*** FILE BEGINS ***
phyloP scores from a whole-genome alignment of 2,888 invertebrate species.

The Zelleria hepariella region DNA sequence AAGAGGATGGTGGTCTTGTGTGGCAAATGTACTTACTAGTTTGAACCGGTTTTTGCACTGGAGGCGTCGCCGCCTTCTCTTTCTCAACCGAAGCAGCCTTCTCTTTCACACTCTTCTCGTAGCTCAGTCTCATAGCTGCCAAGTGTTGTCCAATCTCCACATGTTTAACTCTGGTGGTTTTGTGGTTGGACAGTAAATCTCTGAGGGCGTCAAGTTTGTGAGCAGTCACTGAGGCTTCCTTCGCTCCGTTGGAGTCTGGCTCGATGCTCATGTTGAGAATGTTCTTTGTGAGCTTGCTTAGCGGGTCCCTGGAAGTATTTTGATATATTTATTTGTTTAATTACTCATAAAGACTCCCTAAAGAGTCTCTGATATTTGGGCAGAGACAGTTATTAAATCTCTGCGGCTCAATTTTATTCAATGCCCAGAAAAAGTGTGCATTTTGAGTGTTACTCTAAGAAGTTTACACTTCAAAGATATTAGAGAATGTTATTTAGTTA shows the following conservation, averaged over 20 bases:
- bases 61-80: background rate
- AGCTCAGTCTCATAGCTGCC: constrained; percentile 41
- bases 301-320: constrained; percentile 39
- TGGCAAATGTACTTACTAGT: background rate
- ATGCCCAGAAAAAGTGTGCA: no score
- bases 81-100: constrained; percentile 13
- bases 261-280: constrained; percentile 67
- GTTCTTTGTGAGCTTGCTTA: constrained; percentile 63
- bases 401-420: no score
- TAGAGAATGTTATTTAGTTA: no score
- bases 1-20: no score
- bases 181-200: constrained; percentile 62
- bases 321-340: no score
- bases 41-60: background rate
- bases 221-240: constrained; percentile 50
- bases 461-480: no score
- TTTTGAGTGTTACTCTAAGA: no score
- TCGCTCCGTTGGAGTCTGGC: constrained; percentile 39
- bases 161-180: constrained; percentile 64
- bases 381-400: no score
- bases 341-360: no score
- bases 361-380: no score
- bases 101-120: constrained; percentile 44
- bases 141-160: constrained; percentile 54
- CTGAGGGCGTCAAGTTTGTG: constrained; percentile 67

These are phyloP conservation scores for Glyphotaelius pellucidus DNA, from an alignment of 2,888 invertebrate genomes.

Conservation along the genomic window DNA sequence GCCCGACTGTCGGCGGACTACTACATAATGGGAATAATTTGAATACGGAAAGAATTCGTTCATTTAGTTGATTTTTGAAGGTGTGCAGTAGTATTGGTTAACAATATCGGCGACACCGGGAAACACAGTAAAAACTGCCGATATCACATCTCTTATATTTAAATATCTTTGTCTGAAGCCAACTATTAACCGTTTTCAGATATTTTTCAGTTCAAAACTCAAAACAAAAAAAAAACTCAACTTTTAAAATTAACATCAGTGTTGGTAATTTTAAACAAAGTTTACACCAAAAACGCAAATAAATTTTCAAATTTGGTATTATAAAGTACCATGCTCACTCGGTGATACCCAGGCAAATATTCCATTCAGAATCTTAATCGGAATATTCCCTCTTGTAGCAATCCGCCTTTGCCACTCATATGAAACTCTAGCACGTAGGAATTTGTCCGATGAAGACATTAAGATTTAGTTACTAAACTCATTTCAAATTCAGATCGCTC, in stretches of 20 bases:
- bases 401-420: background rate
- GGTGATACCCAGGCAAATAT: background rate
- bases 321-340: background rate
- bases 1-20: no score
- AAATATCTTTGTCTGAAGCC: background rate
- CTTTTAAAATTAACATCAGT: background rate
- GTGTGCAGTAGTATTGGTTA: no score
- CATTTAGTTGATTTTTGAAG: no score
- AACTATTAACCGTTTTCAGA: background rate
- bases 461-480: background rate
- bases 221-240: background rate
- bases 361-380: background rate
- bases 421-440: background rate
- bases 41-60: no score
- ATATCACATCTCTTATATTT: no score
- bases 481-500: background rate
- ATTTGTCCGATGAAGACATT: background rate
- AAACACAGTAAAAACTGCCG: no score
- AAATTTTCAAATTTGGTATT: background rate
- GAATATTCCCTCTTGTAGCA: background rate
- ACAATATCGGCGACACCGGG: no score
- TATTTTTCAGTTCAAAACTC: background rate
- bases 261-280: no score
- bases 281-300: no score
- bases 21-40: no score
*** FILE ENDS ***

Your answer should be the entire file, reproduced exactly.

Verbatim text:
phyloP scores from a whole-genome alignment of 2,888 invertebrate species.

The Zelleria hepariella region DNA sequence AAGAGGATGGTGGTCTTGTGTGGCAAATGTACTTACTAGTTTGAACCGGTTTTTGCACTGGAGGCGTCGCCGCCTTCTCTTTCTCAACCGAAGCAGCCTTCTCTTTCACACTCTTCTCGTAGCTCAGTCTCATAGCTGCCAAGTGTTGTCCAATCTCCACATGTTTAACTCTGGTGGTTTTGTGGTTGGACAGTAAATCTCTGAGGGCGTCAAGTTTGTGAGCAGTCACTGAGGCTTCCTTCGCTCCGTTGGAGTCTGGCTCGATGCTCATGTTGAGAATGTTCTTTGTGAGCTTGCTTAGCGGGTCCCTGGAAGTATTTTGATATATTTATTTGTTTAATTACTCATAAAGACTCCCTAAAGAGTCTCTGATATTTGGGCAGAGACAGTTATTAAATCTCTGCGGCTCAATTTTATTCAATGCCCAGAAAAAGTGTGCATTTTGAGTGTTACTCTAAGAAGTTTACACTTCAAAGATATTAGAGAATGTTATTTAGTTA shows the following conservation, averaged over 20 bases:
- bases 61-80: background rate
- AGCTCAGTCTCATAGCTGCC: constrained; percentile 41
- bases 301-320: constrained; percentile 39
- TGGCAAATGTACTTACTAGT: background rate
- ATGCCCAGAAAAAGTGTGCA: no score
- bases 81-100: constrained; percentile 13
- bases 261-280: constrained; percentile 67
- GTTCTTTGTGAGCTTGCTTA: constrained; percentile 63
- bases 401-420: no score
- TAGAGAATGTTATTTAGTTA: no score
- bases 1-20: no score
- bases 181-200: constrained; percentile 62
- bases 321-340: no score
- bases 41-60: background rate
- bases 221-240: constrained; percentile 50
- bases 461-480: no score
- TTTTGAGTGTTACTCTAAGA: no score
- TCGCTCCGTTGGAGTCTGGC: constrained; percentile 39
- bases 161-180: constrained; percentile 64
- bases 381-400: no score
- bases 341-360: no score
- bases 361-380: no score
- bases 101-120: constrained; percentile 44
- bases 141-160: constrained; percentile 54
- CTGAGGGCGTCAAGTTTGTG: constrained; percentile 67

These are phyloP conservation scores for Glyphotaelius pellucidus DNA, from an alignment of 2,888 invertebrate genomes.

Conservation along the genomic window DNA sequence GCCCGACTGTCGGCGGACTACTACATAATGGGAATAATTTGAATACGGAAAGAATTCGTTCATTTAGTTGATTTTTGAAGGTGTGCAGTAGTATTGGTTAACAATATCGGCGACACCGGGAAACACAGTAAAAACTGCCGATATCACATCTCTTATATTTAAATATCTTTGTCTGAAGCCAACTATTAACCGTTTTCAGATATTTTTCAGTTCAAAACTCAAAACAAAAAAAAAACTCAACTTTTAAAATTAACATCAGTGTTGGTAATTTTAAACAAAGTTTACACCAAAAACGCAAATAAATTTTCAAATTTGGTATTATAAAGTACCATGCTCACTCGGTGATACCCAGGCAAATATTCCATTCAGAATCTTAATCGGAATATTCCCTCTTGTAGCAATCCGCCTTTGCCACTCATATGAAACTCTAGCACGTAGGAATTTGTCCGATGAAGACATTAAGATTTAGTTACTAAACTCATTTCAAATTCAGATCGCTC, in stretches of 20 bases:
- bases 401-420: background rate
- GGTGATACCCAGGCAAATAT: background rate
- bases 321-340: background rate
- bases 1-20: no score
- AAATATCTTTGTCTGAAGCC: background rate
- CTTTTAAAATTAACATCAGT: background rate
- GTGTGCAGTAGTATTGGTTA: no score
- CATTTAGTTGATTTTTGAAG: no score
- AACTATTAACCGTTTTCAGA: background rate
- bases 461-480: background rate
- bases 221-240: background rate
- bases 361-380: background rate
- bases 421-440: background rate
- bases 41-60: no score
- ATATCACATCTCTTATATTT: no score
- bases 481-500: background rate
- ATTTGTCCGATGAAGACATT: background rate
- AAACACAGTAAAAACTGCCG: no score
- AAATTTTCAAATTTGGTATT: background rate
- GAATATTCCCTCTTGTAGCA: background rate
- ACAATATCGGCGACACCGGG: no score
- TATTTTTCAGTTCAAAACTC: background rate
- bases 261-280: no score
- bases 281-300: no score
- bases 21-40: no score